This also makes a big difference, but in a normal share house there aren’t regular staff members. It may be reassuring to know that there is always someone who speaks a common language there to help you if you have any problems.
Our staff can speak both Japanese and English, so if you’re a foreigner who cannot speak any Japanese, you’ll feel safe.
7. Easy payment
In a normal share house, you would have to pay the rent by wire transfer or hand over the cash to the owner, but in our hostel, you can pay by credit card, paypay, or cash to the reception staff.
*The cost of your stay is basically paid in advance. For example, if you are staying for two weeks, you will be asked to pay for the two weeks in advance when you move in. However, if you are staying for more than one month, you can pay per month.
8. No need to worry about the utility fee
This depends on the sharehouse, but you may have to pay common service fees and utility fees in addition to the rent.
There are some sharehouses where the common service fee and utility fee are fixed at 10,000 yen, and there are others where the common area fee is fixed but the utility fee is shared equally among the residents.
In the latter case, residents will be more conscious of saving money, but on the other hand, it’s very troublesome to make monthly payments.
Since our sharehouse is part of a lodging facility, we do not charge common area fees, nor do we charge for utilities. All of these costs are included in the accommodation fee.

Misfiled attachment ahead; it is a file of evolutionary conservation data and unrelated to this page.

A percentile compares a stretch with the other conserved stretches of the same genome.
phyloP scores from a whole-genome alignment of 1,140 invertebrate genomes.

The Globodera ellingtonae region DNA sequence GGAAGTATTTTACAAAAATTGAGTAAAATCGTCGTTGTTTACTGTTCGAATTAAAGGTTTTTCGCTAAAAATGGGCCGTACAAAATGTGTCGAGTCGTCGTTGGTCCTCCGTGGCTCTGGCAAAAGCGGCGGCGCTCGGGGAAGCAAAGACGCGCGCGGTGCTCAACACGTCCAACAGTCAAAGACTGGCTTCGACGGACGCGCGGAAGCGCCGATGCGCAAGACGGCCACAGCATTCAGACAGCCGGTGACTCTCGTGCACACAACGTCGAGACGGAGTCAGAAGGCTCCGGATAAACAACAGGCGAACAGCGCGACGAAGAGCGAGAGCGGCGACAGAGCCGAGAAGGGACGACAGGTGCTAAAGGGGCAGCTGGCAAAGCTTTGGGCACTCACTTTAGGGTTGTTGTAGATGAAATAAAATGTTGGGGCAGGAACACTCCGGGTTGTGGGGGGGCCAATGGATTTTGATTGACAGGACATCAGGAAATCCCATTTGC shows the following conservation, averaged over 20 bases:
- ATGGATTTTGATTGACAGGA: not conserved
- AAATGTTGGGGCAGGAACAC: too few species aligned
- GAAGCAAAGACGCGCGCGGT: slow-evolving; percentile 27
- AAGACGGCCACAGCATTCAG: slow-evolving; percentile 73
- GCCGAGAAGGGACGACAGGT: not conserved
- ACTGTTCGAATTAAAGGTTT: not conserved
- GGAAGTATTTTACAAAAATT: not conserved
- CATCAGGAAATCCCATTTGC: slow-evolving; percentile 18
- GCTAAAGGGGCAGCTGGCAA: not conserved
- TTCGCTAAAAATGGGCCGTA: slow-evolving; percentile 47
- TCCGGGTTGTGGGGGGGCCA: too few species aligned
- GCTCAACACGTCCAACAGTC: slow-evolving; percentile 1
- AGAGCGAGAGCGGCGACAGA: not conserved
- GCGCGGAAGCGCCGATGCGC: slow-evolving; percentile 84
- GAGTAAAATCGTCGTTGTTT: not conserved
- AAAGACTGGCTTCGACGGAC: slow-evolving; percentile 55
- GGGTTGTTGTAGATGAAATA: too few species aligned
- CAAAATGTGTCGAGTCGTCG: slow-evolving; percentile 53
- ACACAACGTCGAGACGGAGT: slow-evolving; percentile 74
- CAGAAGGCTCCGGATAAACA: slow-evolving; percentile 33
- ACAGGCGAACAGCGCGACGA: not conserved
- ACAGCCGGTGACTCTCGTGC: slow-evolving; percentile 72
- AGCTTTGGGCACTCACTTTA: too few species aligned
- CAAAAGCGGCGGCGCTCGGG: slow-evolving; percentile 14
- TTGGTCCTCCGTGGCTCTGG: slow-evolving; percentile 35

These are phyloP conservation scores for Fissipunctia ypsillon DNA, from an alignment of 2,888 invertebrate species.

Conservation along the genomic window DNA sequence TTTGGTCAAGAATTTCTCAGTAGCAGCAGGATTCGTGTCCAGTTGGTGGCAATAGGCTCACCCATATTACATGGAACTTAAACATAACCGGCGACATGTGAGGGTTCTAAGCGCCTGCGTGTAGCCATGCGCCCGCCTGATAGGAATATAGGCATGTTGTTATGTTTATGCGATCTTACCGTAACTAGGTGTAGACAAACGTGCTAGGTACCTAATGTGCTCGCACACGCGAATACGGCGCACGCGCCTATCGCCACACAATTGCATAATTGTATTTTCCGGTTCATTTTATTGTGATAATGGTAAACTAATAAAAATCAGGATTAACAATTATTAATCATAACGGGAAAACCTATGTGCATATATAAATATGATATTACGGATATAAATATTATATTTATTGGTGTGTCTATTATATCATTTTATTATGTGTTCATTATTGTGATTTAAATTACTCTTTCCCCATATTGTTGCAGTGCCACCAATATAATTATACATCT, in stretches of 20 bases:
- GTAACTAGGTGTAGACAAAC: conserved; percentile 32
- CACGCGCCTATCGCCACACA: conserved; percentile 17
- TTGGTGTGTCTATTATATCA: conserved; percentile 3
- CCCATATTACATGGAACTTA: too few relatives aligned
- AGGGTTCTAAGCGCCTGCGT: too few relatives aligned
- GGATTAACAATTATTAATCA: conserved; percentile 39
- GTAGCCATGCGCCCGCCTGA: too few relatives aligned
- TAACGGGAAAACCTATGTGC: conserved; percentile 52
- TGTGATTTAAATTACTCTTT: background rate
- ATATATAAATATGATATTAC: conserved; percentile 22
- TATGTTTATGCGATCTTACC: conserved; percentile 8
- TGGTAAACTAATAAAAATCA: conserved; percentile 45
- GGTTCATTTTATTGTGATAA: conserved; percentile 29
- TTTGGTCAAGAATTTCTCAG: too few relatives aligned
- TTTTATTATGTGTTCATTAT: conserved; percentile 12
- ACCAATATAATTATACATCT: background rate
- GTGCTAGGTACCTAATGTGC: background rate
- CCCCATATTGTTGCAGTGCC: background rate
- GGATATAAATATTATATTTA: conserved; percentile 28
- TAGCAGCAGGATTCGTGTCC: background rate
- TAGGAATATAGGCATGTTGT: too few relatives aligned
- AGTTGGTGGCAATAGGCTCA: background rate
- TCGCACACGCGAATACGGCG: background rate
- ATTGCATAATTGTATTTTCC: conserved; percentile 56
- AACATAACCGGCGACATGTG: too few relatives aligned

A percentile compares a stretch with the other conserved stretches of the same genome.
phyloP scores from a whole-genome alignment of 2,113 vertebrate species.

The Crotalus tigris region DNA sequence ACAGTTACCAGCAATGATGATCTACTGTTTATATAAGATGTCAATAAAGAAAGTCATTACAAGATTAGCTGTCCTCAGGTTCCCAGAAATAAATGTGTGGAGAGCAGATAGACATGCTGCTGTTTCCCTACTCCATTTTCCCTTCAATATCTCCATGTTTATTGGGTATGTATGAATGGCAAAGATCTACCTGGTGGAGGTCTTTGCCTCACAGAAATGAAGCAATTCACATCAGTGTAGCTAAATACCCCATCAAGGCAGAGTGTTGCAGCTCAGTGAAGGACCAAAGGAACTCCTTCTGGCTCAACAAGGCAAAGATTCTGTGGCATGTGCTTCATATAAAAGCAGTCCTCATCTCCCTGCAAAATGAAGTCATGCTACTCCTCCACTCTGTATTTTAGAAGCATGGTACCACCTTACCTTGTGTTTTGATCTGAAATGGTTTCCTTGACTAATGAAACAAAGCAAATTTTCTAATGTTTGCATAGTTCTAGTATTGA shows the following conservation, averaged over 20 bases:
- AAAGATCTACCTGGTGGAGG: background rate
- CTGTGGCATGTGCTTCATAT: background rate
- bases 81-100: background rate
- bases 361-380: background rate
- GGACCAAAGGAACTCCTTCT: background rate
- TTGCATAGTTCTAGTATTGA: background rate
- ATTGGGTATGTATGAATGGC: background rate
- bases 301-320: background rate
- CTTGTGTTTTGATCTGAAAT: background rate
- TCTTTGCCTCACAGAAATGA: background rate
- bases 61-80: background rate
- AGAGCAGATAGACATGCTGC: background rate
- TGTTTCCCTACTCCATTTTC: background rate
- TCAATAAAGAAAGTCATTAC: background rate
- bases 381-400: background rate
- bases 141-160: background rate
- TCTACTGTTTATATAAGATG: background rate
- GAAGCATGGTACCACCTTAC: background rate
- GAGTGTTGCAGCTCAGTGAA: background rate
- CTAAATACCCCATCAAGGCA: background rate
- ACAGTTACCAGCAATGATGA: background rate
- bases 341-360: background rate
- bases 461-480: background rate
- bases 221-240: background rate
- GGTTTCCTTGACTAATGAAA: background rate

9. Fully equipped
If you’re living in a share house, you’ll have to pay for all of your own consumables such as body soap, shampoo, laundry detergent, seasonings, and more. However, in our share house, all of these consumables are available for free. What’s more, coffee and tea are always available in the common kitchen. There is even a hair dryer in the washroom.
In addition, each room is equipped with wired LAN outlets as well as wireless wifi.
Also, hangers, scissors, laundry detergent, tape, stationery, screwdrivers, and other small daily necessities can be borrowed for free by asking the reception staff.
If you need to use the printer for printing or borrow a bicycle, we can also help you.
10. Spacious and cozy common area
If you’re looking for a large sharehouse, you’ll probably find a spacious living room and kitchen, but if you’re looking for a sharehouse with a small number of residents, you’ll probably find that the living room space is the size of a normal home.
In our sharehouse, there are two shared living rooms and two shared kitchen areas, so you’ll always have plenty of room to relax.